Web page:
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Keywords:

  • Aeolian sands;
  • Gilbert-type deltas;
  • gypsum karst;
  • outwash plain;
  • Pleistocene;
  • Spain

Abstract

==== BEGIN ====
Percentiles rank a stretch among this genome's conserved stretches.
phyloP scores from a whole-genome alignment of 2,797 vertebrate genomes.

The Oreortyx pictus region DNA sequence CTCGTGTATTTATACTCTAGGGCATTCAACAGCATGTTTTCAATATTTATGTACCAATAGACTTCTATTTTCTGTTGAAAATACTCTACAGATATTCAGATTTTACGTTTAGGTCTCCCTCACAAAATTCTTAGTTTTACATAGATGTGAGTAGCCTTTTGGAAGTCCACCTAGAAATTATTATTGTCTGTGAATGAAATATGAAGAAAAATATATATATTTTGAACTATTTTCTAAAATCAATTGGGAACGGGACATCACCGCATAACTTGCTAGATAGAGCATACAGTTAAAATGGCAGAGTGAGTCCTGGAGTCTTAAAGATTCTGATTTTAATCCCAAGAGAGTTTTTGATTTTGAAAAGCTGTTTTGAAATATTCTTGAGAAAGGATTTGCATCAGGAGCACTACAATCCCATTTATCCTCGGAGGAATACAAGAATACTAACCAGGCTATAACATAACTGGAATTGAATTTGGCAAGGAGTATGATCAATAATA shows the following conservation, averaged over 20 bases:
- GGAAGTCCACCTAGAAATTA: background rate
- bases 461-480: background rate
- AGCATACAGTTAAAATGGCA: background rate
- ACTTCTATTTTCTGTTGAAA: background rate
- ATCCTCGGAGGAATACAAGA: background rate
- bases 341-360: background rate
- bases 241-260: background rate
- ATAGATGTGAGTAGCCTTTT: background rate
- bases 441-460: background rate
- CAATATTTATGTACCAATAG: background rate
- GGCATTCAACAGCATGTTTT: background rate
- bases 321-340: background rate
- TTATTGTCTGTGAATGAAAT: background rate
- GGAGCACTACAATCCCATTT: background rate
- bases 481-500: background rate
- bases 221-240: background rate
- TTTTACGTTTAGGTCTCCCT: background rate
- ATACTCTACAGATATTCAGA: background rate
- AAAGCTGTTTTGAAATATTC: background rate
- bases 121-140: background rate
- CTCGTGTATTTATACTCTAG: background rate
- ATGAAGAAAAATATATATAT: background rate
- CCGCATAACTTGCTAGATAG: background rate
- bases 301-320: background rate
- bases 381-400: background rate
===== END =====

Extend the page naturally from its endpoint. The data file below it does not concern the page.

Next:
Meltwater flows emanating from the Pyrenees during the Pleistocene constructed a braided outwash plain in the Ebro Basin and led to the karstification of the Neogene gypsum bedrock. Synsedimentary evaporite dissolution locally increased subsidence rates and generated dolines and collapses that enabled the accumulation and preservation of outwash gravels and associated windblown deposits that were protected from erosion by later meltwater flows. In these localized depocentres, maximum rates of wind deceleration resulted from airflow expansion, enabling the accumulation of cross-stratified sets of aeolian strata climbing at steep angles and thereby preserving up to 5 m thick sets. The outwash plain was characterized by longitudinal and transverse fluvial gravel bars, channels and windblown facies organized into aeolian sand sheets, transverse and complex aeolian dunes, and loess accumulations. Flat-lying aeolian deposits merge laterally to partly deformed aeolian deposits encased in dolines and collapses. Synsedimentary evaporite dissolution caused gravels and aeolian sand deposits to subside, such that formerly near-horizontal strata became inclined and generated multiple internal angular unconformities. During episodes when the wind was undersaturated with respect to its potential sand transporting capacity, deflation occurred over the outwash plain and coarse-grained lags with ventifacts developed. Subsequent high-energy flows episodically reached the aeolian dune field, leading to dune destruction and the generation of hyperconcentrated flow deposits composed in part of reworked aeolian sands. Lacustrine deposits in the distal part of the outwash plain preserve rhythmically laminated lutites and associated Gilbert-type gravel deltas, which developed when fluvial streams reached proglacial lakes. This study documents the first evidence of an extensive Pleistocene proglacial aeolian dune field located in the Ebro Basin (41˙50° N), south of what has hitherto been considered to be the southern boundary of Pleistocene aeolian deposits in Europe. A non-conventional mechanism (evaporite karst-related subsidence) for the preservation of aeolian sands in the stratigraphic record is proposed.